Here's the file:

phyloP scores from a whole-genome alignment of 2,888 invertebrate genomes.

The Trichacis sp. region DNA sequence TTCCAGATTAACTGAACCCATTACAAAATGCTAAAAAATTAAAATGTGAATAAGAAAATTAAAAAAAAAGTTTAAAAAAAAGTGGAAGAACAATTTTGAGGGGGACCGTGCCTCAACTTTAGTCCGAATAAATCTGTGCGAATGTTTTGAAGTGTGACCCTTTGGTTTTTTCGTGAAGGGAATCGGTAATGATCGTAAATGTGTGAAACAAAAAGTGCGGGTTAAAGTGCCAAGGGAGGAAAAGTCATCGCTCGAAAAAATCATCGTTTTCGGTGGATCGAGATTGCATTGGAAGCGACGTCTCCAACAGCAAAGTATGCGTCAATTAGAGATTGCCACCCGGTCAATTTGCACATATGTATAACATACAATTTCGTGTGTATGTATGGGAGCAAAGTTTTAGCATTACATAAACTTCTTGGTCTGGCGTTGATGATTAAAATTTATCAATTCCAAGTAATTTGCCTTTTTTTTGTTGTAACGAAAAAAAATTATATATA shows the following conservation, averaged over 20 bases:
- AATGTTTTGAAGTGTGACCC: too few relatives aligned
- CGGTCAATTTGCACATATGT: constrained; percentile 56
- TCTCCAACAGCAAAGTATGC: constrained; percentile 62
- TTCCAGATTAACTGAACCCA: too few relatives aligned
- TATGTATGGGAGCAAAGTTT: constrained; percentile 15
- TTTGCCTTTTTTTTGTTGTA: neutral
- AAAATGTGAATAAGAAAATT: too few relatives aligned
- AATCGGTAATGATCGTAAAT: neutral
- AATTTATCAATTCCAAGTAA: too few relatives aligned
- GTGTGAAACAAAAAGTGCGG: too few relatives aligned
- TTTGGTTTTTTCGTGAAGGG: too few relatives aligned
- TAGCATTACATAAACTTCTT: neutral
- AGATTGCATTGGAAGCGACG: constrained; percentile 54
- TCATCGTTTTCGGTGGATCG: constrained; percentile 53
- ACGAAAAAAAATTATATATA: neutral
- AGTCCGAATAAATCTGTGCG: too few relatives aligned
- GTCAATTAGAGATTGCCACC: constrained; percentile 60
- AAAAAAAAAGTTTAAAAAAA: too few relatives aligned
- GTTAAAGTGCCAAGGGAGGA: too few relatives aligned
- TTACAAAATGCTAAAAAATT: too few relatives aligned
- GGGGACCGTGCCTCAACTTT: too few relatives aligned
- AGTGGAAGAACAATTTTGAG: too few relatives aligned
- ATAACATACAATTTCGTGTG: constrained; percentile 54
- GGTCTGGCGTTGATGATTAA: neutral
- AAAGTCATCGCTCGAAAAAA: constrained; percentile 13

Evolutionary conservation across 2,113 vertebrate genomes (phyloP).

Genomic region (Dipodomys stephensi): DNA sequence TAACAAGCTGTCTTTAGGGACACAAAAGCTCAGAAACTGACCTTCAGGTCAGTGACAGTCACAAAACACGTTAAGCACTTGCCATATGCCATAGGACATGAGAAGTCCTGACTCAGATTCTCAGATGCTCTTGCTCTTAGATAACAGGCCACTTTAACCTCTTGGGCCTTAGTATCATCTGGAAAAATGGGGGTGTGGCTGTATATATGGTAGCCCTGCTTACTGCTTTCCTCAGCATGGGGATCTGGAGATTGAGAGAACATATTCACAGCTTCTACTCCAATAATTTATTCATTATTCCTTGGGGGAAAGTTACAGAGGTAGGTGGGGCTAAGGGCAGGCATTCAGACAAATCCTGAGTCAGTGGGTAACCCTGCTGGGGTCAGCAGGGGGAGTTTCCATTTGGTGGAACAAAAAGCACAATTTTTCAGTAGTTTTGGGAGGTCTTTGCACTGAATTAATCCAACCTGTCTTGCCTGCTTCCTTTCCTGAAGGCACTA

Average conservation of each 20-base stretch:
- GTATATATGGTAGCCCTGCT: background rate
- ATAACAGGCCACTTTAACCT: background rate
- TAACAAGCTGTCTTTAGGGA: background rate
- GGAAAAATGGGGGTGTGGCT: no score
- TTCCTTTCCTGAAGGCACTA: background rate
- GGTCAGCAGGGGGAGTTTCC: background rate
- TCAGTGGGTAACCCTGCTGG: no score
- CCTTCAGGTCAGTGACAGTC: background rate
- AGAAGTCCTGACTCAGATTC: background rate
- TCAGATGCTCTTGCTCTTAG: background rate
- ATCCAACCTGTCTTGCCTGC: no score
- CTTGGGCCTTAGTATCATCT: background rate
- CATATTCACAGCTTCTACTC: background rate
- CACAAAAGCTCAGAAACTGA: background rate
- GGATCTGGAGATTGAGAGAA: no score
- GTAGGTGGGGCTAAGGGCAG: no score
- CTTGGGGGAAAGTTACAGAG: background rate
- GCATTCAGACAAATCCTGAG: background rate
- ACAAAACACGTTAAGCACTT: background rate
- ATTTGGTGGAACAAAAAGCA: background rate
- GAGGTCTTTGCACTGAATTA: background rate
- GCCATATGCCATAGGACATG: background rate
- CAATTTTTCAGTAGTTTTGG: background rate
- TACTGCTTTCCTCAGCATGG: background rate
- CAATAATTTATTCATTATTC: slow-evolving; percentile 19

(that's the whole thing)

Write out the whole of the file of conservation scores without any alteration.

phyloP scores from a whole-genome alignment of 2,888 invertebrate genomes.

The Trichacis sp. region DNA sequence TTCCAGATTAACTGAACCCATTACAAAATGCTAAAAAATTAAAATGTGAATAAGAAAATTAAAAAAAAAGTTTAAAAAAAAGTGGAAGAACAATTTTGAGGGGGACCGTGCCTCAACTTTAGTCCGAATAAATCTGTGCGAATGTTTTGAAGTGTGACCCTTTGGTTTTTTCGTGAAGGGAATCGGTAATGATCGTAAATGTGTGAAACAAAAAGTGCGGGTTAAAGTGCCAAGGGAGGAAAAGTCATCGCTCGAAAAAATCATCGTTTTCGGTGGATCGAGATTGCATTGGAAGCGACGTCTCCAACAGCAAAGTATGCGTCAATTAGAGATTGCCACCCGGTCAATTTGCACATATGTATAACATACAATTTCGTGTGTATGTATGGGAGCAAAGTTTTAGCATTACATAAACTTCTTGGTCTGGCGTTGATGATTAAAATTTATCAATTCCAAGTAATTTGCCTTTTTTTTGTTGTAACGAAAAAAAATTATATATA shows the following conservation, averaged over 20 bases:
- AATGTTTTGAAGTGTGACCC: too few relatives aligned
- CGGTCAATTTGCACATATGT: constrained; percentile 56
- TCTCCAACAGCAAAGTATGC: constrained; percentile 62
- TTCCAGATTAACTGAACCCA: too few relatives aligned
- TATGTATGGGAGCAAAGTTT: constrained; percentile 15
- TTTGCCTTTTTTTTGTTGTA: neutral
- AAAATGTGAATAAGAAAATT: too few relatives aligned
- AATCGGTAATGATCGTAAAT: neutral
- AATTTATCAATTCCAAGTAA: too few relatives aligned
- GTGTGAAACAAAAAGTGCGG: too few relatives aligned
- TTTGGTTTTTTCGTGAAGGG: too few relatives aligned
- TAGCATTACATAAACTTCTT: neutral
- AGATTGCATTGGAAGCGACG: constrained; percentile 54
- TCATCGTTTTCGGTGGATCG: constrained; percentile 53
- ACGAAAAAAAATTATATATA: neutral
- AGTCCGAATAAATCTGTGCG: too few relatives aligned
- GTCAATTAGAGATTGCCACC: constrained; percentile 60
- AAAAAAAAAGTTTAAAAAAA: too few relatives aligned
- GTTAAAGTGCCAAGGGAGGA: too few relatives aligned
- TTACAAAATGCTAAAAAATT: too few relatives aligned
- GGGGACCGTGCCTCAACTTT: too few relatives aligned
- AGTGGAAGAACAATTTTGAG: too few relatives aligned
- ATAACATACAATTTCGTGTG: constrained; percentile 54
- GGTCTGGCGTTGATGATTAA: neutral
- AAAGTCATCGCTCGAAAAAA: constrained; percentile 13

Evolutionary conservation across 2,113 vertebrate genomes (phyloP).

Genomic region (Dipodomys stephensi): DNA sequence TAACAAGCTGTCTTTAGGGACACAAAAGCTCAGAAACTGACCTTCAGGTCAGTGACAGTCACAAAACACGTTAAGCACTTGCCATATGCCATAGGACATGAGAAGTCCTGACTCAGATTCTCAGATGCTCTTGCTCTTAGATAACAGGCCACTTTAACCTCTTGGGCCTTAGTATCATCTGGAAAAATGGGGGTGTGGCTGTATATATGGTAGCCCTGCTTACTGCTTTCCTCAGCATGGGGATCTGGAGATTGAGAGAACATATTCACAGCTTCTACTCCAATAATTTATTCATTATTCCTTGGGGGAAAGTTACAGAGGTAGGTGGGGCTAAGGGCAGGCATTCAGACAAATCCTGAGTCAGTGGGTAACCCTGCTGGGGTCAGCAGGGGGAGTTTCCATTTGGTGGAACAAAAAGCACAATTTTTCAGTAGTTTTGGGAGGTCTTTGCACTGAATTAATCCAACCTGTCTTGCCTGCTTCCTTTCCTGAAGGCACTA

Average conservation of each 20-base stretch:
- GTATATATGGTAGCCCTGCT: background rate
- ATAACAGGCCACTTTAACCT: background rate
- TAACAAGCTGTCTTTAGGGA: background rate
- GGAAAAATGGGGGTGTGGCT: no score
- TTCCTTTCCTGAAGGCACTA: background rate
- GGTCAGCAGGGGGAGTTTCC: background rate
- TCAGTGGGTAACCCTGCTGG: no score
- CCTTCAGGTCAGTGACAGTC: background rate
- AGAAGTCCTGACTCAGATTC: background rate
- TCAGATGCTCTTGCTCTTAG: background rate
- ATCCAACCTGTCTTGCCTGC: no score
- CTTGGGCCTTAGTATCATCT: background rate
- CATATTCACAGCTTCTACTC: background rate
- CACAAAAGCTCAGAAACTGA: background rate
- GGATCTGGAGATTGAGAGAA: no score
- GTAGGTGGGGCTAAGGGCAG: no score
- CTTGGGGGAAAGTTACAGAG: background rate
- GCATTCAGACAAATCCTGAG: background rate
- ACAAAACACGTTAAGCACTT: background rate
- ATTTGGTGGAACAAAAAGCA: background rate
- GAGGTCTTTGCACTGAATTA: background rate
- GCCATATGCCATAGGACATG: background rate
- CAATTTTTCAGTAGTTTTGG: background rate
- TACTGCTTTCCTCAGCATGG: background rate
- CAATAATTTATTCATTATTC: slow-evolving; percentile 19